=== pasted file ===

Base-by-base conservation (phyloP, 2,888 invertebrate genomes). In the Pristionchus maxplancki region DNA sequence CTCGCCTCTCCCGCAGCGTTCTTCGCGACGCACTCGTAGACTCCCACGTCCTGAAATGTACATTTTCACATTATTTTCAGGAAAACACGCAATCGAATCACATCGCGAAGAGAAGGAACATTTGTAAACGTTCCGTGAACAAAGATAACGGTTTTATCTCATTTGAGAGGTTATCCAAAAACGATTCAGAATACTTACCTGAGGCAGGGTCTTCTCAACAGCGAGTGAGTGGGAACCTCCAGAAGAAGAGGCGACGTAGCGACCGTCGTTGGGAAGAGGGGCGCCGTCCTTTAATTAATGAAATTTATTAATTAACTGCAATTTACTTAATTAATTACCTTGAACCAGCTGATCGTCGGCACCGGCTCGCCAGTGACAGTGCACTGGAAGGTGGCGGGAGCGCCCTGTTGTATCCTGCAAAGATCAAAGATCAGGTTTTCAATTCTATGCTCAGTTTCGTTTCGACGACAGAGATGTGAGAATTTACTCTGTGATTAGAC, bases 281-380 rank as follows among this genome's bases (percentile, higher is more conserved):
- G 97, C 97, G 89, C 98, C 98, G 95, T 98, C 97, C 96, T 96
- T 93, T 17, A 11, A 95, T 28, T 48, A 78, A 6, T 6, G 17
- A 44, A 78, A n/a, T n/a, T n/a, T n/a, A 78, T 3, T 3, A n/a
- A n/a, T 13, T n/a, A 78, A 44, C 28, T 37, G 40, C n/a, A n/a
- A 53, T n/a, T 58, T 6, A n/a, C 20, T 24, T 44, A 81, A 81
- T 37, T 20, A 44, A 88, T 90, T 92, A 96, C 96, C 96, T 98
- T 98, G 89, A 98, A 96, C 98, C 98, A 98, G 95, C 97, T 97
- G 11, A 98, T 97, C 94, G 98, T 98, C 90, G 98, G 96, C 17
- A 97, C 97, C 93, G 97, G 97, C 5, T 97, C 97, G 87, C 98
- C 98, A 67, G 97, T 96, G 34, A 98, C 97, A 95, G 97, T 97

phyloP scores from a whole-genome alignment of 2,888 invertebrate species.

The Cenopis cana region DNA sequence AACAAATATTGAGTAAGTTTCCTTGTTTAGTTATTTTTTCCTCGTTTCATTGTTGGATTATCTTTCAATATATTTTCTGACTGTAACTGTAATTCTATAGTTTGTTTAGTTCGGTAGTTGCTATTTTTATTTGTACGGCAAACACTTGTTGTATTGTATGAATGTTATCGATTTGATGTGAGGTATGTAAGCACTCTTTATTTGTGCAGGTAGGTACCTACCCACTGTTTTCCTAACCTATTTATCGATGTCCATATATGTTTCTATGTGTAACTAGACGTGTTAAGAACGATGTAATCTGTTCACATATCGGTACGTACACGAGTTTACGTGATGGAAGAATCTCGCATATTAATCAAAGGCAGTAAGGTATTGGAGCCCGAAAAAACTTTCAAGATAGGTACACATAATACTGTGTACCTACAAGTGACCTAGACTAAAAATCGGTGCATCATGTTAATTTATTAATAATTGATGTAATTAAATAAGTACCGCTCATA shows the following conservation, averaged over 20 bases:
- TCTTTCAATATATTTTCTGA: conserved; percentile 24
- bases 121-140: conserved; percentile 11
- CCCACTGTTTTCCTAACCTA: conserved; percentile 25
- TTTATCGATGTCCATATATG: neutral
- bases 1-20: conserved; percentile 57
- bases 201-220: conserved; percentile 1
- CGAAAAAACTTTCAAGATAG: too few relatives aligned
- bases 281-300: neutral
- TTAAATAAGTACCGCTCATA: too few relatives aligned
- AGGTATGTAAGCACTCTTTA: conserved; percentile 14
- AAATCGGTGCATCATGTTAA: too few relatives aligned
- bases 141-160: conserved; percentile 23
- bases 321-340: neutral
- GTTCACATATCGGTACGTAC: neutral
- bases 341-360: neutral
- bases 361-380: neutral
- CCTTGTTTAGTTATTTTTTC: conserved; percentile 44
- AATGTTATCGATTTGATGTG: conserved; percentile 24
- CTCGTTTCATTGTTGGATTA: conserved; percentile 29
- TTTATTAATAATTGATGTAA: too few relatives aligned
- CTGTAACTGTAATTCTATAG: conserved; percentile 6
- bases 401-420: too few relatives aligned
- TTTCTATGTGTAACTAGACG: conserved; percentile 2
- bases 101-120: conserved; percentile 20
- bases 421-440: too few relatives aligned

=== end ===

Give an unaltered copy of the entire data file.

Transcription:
Base-by-base conservation (phyloP, 2,888 invertebrate genomes). In the Pristionchus maxplancki region DNA sequence CTCGCCTCTCCCGCAGCGTTCTTCGCGACGCACTCGTAGACTCCCACGTCCTGAAATGTACATTTTCACATTATTTTCAGGAAAACACGCAATCGAATCACATCGCGAAGAGAAGGAACATTTGTAAACGTTCCGTGAACAAAGATAACGGTTTTATCTCATTTGAGAGGTTATCCAAAAACGATTCAGAATACTTACCTGAGGCAGGGTCTTCTCAACAGCGAGTGAGTGGGAACCTCCAGAAGAAGAGGCGACGTAGCGACCGTCGTTGGGAAGAGGGGCGCCGTCCTTTAATTAATGAAATTTATTAATTAACTGCAATTTACTTAATTAATTACCTTGAACCAGCTGATCGTCGGCACCGGCTCGCCAGTGACAGTGCACTGGAAGGTGGCGGGAGCGCCCTGTTGTATCCTGCAAAGATCAAAGATCAGGTTTTCAATTCTATGCTCAGTTTCGTTTCGACGACAGAGATGTGAGAATTTACTCTGTGATTAGAC, bases 281-380 rank as follows among this genome's bases (percentile, higher is more conserved):
- G 97, C 97, G 89, C 98, C 98, G 95, T 98, C 97, C 96, T 96
- T 93, T 17, A 11, A 95, T 28, T 48, A 78, A 6, T 6, G 17
- A 44, A 78, A n/a, T n/a, T n/a, T n/a, A 78, T 3, T 3, A n/a
- A n/a, T 13, T n/a, A 78, A 44, C 28, T 37, G 40, C n/a, A n/a
- A 53, T n/a, T 58, T 6, A n/a, C 20, T 24, T 44, A 81, A 81
- T 37, T 20, A 44, A 88, T 90, T 92, A 96, C 96, C 96, T 98
- T 98, G 89, A 98, A 96, C 98, C 98, A 98, G 95, C 97, T 97
- G 11, A 98, T 97, C 94, G 98, T 98, C 90, G 98, G 96, C 17
- A 97, C 97, C 93, G 97, G 97, C 5, T 97, C 97, G 87, C 98
- C 98, A 67, G 97, T 96, G 34, A 98, C 97, A 95, G 97, T 97

phyloP scores from a whole-genome alignment of 2,888 invertebrate species.

The Cenopis cana region DNA sequence AACAAATATTGAGTAAGTTTCCTTGTTTAGTTATTTTTTCCTCGTTTCATTGTTGGATTATCTTTCAATATATTTTCTGACTGTAACTGTAATTCTATAGTTTGTTTAGTTCGGTAGTTGCTATTTTTATTTGTACGGCAAACACTTGTTGTATTGTATGAATGTTATCGATTTGATGTGAGGTATGTAAGCACTCTTTATTTGTGCAGGTAGGTACCTACCCACTGTTTTCCTAACCTATTTATCGATGTCCATATATGTTTCTATGTGTAACTAGACGTGTTAAGAACGATGTAATCTGTTCACATATCGGTACGTACACGAGTTTACGTGATGGAAGAATCTCGCATATTAATCAAAGGCAGTAAGGTATTGGAGCCCGAAAAAACTTTCAAGATAGGTACACATAATACTGTGTACCTACAAGTGACCTAGACTAAAAATCGGTGCATCATGTTAATTTATTAATAATTGATGTAATTAAATAAGTACCGCTCATA shows the following conservation, averaged over 20 bases:
- TCTTTCAATATATTTTCTGA: conserved; percentile 24
- bases 121-140: conserved; percentile 11
- CCCACTGTTTTCCTAACCTA: conserved; percentile 25
- TTTATCGATGTCCATATATG: neutral
- bases 1-20: conserved; percentile 57
- bases 201-220: conserved; percentile 1
- CGAAAAAACTTTCAAGATAG: too few relatives aligned
- bases 281-300: neutral
- TTAAATAAGTACCGCTCATA: too few relatives aligned
- AGGTATGTAAGCACTCTTTA: conserved; percentile 14
- AAATCGGTGCATCATGTTAA: too few relatives aligned
- bases 141-160: conserved; percentile 23
- bases 321-340: neutral
- GTTCACATATCGGTACGTAC: neutral
- bases 341-360: neutral
- bases 361-380: neutral
- CCTTGTTTAGTTATTTTTTC: conserved; percentile 44
- AATGTTATCGATTTGATGTG: conserved; percentile 24
- CTCGTTTCATTGTTGGATTA: conserved; percentile 29
- TTTATTAATAATTGATGTAA: too few relatives aligned
- CTGTAACTGTAATTCTATAG: conserved; percentile 6
- bases 401-420: too few relatives aligned
- TTTCTATGTGTAACTAGACG: conserved; percentile 2
- bases 101-120: conserved; percentile 20
- bases 421-440: too few relatives aligned